The first reactions to her proposed thesis topic were incredulous. "What?! Indians don't have any history, you want the anthropology department." Dickason stood her ground, finishing her master's degree in 1972 and going on to complete a doctorate on the same topic. Then, she wrote Canada's First Nations: A History of Founding Peoples From the Earliest Times, a text that has since gone into its fourth edition, spawned A Concise History of Canada's First Nations which is in its second edition, paved the way for other scholars of Indigenous history in Canada, and is broadly used as a university text book. In studying her own roots, Dickason has also written numerous papers about the ethnogenesis of the Métis Nation in eastern Canada and the subsequent development of the Métis Nation in western Canada.2 Her very first book, The Myth of the Savage and the Beginnings of French Colonialism, originally published in 1997, has remained in print ever since. 3 It includes critical evidence that in fact even under the european law of the time, the seizure of Indigenous land and incessant colonial violence against them was completely illegal. It is a dryer read than Canada's First Nations, but is well worth the effort. Among other perhaps startling facts for many readers is the historical information showing that initially, the french did not see themselves as a different "race" than the Indigenous people they met, and even emphasized how they were the same colour once their paint was scrubbed off. Not that this was a wholly positive thing, since this was promptly twisted into a justification for stealing Indigenous children, killing Indigenous men, and taking Indigenous women into both legalized and unsanctioned marriages.

In 1985 Dickason faced another challenge after being a professor with the university of alberta for ten years, when she reached the university administration's mandatory retirement age. Since her academic career hadn't started until her 50s, Dickason took legal action to challenge the university and its obviously ageist and indirectly sexist and racist4 policy. Although she won in the lower courts, the university appealed to successively higher courts until the supreme court finally ruled against Dickason in 1992. Undaunted, Dickason insisted she would finish her contract, revised and made additions to Canada's First Nations, and continued her work establishing the university of alberta's Native Studies department. She did have the satisfaction of seeing the university of alberta stop embarrassing itself by dropping the mandatory retirement policy in 2007.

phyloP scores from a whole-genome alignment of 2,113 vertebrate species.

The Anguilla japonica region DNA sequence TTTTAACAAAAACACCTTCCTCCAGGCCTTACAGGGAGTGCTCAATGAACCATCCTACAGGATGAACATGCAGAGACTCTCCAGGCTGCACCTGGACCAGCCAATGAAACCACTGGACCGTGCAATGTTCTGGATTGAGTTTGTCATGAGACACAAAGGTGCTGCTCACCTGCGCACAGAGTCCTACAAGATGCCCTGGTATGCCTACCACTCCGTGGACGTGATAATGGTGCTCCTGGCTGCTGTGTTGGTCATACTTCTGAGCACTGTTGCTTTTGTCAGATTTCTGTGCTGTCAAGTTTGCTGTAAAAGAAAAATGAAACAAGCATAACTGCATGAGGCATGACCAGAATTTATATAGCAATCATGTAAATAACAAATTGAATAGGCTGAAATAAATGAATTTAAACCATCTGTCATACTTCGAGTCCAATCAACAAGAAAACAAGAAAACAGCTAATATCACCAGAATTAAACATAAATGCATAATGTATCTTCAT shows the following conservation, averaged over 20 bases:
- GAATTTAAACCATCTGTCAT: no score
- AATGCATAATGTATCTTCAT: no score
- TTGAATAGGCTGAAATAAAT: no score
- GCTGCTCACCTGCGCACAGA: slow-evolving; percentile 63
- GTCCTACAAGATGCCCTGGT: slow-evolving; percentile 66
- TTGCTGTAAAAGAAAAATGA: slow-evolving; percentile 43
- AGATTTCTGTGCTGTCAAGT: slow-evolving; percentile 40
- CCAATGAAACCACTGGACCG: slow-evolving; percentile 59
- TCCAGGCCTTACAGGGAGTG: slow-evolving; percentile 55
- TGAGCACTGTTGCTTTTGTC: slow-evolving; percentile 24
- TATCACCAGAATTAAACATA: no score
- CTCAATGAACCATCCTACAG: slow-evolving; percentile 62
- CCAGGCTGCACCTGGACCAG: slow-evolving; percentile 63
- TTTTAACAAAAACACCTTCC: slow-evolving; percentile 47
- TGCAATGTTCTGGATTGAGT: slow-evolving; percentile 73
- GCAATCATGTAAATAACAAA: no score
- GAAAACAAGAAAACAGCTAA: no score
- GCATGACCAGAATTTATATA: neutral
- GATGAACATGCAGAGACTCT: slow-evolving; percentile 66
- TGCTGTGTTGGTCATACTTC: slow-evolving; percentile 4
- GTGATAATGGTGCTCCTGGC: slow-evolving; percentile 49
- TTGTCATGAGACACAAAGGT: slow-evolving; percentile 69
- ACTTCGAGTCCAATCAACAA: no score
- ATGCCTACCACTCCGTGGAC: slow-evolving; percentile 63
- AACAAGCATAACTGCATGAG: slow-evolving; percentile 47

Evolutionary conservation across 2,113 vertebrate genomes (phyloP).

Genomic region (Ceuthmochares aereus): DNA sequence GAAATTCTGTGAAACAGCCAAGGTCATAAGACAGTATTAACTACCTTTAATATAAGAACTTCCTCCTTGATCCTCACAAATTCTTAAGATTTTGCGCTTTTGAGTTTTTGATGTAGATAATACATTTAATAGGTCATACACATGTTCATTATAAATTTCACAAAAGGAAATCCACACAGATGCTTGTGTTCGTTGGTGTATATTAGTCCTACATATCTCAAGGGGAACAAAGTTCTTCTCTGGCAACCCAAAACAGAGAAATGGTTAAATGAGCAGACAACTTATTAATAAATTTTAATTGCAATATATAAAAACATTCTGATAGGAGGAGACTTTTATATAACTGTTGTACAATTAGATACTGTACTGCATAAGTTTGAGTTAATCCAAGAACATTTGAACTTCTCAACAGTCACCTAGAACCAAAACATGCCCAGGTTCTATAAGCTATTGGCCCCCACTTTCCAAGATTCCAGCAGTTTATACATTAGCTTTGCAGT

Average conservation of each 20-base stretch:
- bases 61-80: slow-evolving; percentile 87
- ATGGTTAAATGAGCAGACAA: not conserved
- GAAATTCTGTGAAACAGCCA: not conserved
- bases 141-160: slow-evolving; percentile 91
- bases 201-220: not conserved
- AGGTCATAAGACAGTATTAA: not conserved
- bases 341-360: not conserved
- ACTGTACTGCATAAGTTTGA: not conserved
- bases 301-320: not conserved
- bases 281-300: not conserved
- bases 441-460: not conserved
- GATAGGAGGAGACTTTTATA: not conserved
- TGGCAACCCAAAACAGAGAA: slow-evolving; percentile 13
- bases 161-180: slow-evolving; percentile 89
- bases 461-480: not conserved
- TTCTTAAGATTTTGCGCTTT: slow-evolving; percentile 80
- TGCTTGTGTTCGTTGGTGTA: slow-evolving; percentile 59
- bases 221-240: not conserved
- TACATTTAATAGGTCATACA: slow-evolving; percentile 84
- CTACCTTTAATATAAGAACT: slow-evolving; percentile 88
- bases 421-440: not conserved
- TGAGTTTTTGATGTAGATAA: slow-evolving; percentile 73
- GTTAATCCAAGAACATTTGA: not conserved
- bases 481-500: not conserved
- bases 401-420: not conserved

Dickason's hard work did not go unnoticed. She was invested into the order of canada in 1995, won the John A. Macdonald History prize for best history book in 1993 (the irony in a Métis scholar winning this award was not lost on her), and the national aboriginal achievement foundation honoured her with a lifetime achievement award in 1997. The university of winnipeg presented her with an honourary doctorate in 2003. She was especially proud of the lifetime achievement award, saying in a 1997 Windspeaker interview,5 "For me, to be recognized by the Aboriginal community, it's like the culmination of my work as a historian." Another special honour comes from Métis communities all over canada, all of whom recognize Dickason as an Elder, a person who is not only older, but has also contributed significantly to their family and community through their leadership and hard work, and has an in-depth knowledge of the history and culture of the Métis Nation.

Dickason passed away in 2011, and since then the university of calgary has created the Dr. Olive Dickason Award, "which honors the accomplishments of an Aboriginal student who has overcome adversity and life challenges to succeed." At long last the university of alberta is honouring her this year with events to be held in November 2017 and a room dedication. Yet it is fair to say the greatest honours paid to her are the growing numbers of Métis scholars and historians at work today, including Heather Devine, Adam Gaudry, Michael Evans, and Leah Dorion, to name just a few.

Copyright © C. Osborne 2017
Last Modified: Sunday, November 26, 2017 19:12:52